"It's a pretty serious program for classical music lovers," says Carol Stacey, who helped organize the concerts for this year's event. "Stefan is currently working in Germany, and he'll be heading back in late August to work on operas. And Michelle is on her way to Paris to teach music there."


In addition to Saturday night's classical music offerings, the musical/dance entertainment includes the return of jazz vocalist Ruthie Ristich, who will perform with some of the Inland Northwest's most popular jazz performers, including Alex Bedini and Ray Grismer, a steel drum band, middle eastern dance, Reischman & amp; Miller, Erdely Hungarian Folk Dance Ensemble, Coeurimba and more.


As for the visual arts themselves, Art on the Green has more than 125 participating artists, in addition to the juried show (which this year is being presented on tables designed by the Coeur d'Alene chapter of the American Institute of Architects). One artist who was selected in the juried show last year and returns as part of the general show this year is Post Falls artist Terri Austin-Beech.


"I know they get more than 1,200 applications every year," she says. "So to be chosen as part of that small 125 to 135 [member] group is really something. It's such a boost for yourself as an artist, and also for your business."


For those that saw Austin-Beech's work last year, this year's work is a whole new ball game.


"Every year I bring new stuff, usually paintings inspired by my travels from the previous year. I'd call what I do eclectic. I'm not what you'd call a prescription painter. My paintings might be florals, or of castles, or European scenes, or even Western scenes, but more than anything I like to explore color and texture and the overall feeling of the subject in a piece."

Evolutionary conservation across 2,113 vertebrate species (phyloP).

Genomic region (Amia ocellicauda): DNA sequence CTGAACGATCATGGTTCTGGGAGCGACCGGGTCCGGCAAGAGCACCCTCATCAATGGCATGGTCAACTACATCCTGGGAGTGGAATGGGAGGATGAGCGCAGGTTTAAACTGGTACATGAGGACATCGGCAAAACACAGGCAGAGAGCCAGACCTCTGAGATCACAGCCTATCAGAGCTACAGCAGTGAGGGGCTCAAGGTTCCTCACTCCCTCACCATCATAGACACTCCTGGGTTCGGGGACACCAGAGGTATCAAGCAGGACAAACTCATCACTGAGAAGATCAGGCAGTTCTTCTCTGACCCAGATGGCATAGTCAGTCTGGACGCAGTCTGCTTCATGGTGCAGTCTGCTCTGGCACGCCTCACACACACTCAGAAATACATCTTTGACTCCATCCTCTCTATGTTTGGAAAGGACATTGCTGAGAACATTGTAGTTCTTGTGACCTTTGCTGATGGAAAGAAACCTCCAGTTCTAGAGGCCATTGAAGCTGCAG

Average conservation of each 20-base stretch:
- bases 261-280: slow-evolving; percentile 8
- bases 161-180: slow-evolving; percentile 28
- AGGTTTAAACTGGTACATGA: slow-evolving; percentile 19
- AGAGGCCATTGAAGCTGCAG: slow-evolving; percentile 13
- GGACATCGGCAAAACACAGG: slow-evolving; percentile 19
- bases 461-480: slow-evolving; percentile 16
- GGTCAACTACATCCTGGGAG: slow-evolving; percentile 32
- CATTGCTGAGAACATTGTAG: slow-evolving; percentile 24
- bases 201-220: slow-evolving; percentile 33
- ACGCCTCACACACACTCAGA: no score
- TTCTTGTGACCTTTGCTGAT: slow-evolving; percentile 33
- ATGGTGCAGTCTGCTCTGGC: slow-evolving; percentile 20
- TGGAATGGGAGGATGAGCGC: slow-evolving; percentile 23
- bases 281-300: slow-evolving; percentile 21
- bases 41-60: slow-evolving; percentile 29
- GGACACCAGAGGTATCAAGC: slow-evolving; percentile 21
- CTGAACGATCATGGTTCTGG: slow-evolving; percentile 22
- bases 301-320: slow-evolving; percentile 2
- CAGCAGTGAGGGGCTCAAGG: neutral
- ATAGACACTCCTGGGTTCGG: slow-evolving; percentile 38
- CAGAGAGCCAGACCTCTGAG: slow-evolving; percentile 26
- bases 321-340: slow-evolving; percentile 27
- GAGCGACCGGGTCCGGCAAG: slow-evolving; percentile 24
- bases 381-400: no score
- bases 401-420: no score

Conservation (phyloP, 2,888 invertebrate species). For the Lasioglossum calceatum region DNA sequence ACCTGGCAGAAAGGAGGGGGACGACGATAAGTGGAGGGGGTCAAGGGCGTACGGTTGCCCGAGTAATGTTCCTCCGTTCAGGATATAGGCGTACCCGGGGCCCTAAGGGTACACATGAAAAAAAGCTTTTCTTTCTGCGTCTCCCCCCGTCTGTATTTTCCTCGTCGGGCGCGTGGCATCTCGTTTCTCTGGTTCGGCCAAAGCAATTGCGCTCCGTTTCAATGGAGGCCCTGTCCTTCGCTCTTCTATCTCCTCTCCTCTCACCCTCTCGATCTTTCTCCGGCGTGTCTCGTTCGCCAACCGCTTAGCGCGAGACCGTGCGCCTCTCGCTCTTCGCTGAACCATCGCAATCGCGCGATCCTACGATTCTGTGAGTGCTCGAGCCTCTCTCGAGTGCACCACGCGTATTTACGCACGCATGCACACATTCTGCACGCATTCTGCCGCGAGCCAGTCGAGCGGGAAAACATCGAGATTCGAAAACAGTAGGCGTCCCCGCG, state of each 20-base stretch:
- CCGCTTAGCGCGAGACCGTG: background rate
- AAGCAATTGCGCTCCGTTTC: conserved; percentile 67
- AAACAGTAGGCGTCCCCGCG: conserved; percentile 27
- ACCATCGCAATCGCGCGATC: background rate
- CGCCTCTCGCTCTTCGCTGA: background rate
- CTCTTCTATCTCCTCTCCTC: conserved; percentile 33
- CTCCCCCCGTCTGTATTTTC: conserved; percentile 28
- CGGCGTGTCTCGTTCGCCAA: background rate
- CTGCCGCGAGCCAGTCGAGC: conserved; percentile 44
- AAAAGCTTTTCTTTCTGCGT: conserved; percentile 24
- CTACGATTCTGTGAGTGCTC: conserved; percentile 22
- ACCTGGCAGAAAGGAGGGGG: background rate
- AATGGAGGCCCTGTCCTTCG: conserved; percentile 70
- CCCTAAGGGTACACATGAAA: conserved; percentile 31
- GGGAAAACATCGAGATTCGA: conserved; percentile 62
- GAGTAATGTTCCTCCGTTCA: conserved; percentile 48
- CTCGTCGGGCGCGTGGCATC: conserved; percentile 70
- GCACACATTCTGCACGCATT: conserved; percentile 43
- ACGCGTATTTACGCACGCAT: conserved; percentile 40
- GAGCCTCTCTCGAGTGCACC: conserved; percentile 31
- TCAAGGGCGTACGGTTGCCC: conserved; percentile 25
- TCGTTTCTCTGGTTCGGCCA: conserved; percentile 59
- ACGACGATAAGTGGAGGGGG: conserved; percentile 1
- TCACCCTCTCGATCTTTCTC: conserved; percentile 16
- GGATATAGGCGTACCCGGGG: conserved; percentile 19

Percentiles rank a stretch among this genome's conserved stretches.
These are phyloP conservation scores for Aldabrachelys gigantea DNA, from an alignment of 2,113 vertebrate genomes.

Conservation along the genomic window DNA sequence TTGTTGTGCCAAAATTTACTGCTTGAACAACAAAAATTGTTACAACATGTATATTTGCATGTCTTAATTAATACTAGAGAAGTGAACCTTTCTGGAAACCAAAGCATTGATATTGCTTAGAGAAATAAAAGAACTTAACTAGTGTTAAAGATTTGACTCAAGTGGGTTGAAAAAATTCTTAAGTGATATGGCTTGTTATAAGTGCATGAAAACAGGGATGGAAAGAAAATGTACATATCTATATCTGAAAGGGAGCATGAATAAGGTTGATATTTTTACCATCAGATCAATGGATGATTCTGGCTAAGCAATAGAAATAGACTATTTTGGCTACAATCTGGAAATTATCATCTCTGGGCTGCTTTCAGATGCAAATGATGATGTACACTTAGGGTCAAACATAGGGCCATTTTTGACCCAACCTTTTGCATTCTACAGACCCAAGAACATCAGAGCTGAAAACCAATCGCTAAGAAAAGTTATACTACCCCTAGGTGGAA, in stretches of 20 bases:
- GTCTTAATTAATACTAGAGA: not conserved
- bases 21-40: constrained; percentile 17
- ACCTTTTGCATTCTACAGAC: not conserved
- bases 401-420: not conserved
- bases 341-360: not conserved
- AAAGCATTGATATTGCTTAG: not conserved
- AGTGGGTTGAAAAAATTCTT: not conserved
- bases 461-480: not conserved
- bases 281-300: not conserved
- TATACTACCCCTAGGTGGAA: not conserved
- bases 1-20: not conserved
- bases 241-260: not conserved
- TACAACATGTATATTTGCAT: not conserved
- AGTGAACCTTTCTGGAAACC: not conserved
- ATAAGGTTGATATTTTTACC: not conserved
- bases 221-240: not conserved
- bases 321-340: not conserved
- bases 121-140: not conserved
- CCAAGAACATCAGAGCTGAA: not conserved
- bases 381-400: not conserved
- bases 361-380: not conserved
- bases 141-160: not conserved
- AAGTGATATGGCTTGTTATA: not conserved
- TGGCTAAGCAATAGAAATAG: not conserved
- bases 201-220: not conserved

Art on the Green typically shares its first-weekend-of-August status with two other North Idaho institutions, the Taste of the Coeur d'Alenes (see story on page 23) and the Coeur d'Alene Street Fair. Sherman Avenue from 2nd to 7th Streets will be blocked off so merchants and a host of outside vendors can take over the asphalt.


"Every kind of textile you can imagine is represented," says Sandi Bloem, co-chair of the street fair. "We'll have metal, pottery, cloth, jewelry, imported goods from Australia and east Asia... 140 vendors in addition to what the downtown merchants have to offer. There's also music on every corner, face painting for the kids, and the 'Big Fun Guy' will be there with his inflatable castle and slide."


For those who wish to see the sights at all three events, there will be a shuttle bus available that runs on a continuous loop from Art on the Green at NIC to Taste of the Coeur d'Alenes at Independence Point Park to the Street Fair on Sherman.


"People can just hop on at any given street downtown at the street fair, and the wait isn't long. The shuttle will be running the whole time. It's really nice because the events are all kind of spread out. It gives you a chance to rest your legs."





Art on the Green takes place at North Idaho College in


Coeur d'Alene on Friday, Aug. 3, from noon to 8 pm, Saturday,


August 4, from 10 am to 8 pm and Sunday, August 5,


from10 am to 5 pm. Call: (208) 667-9346.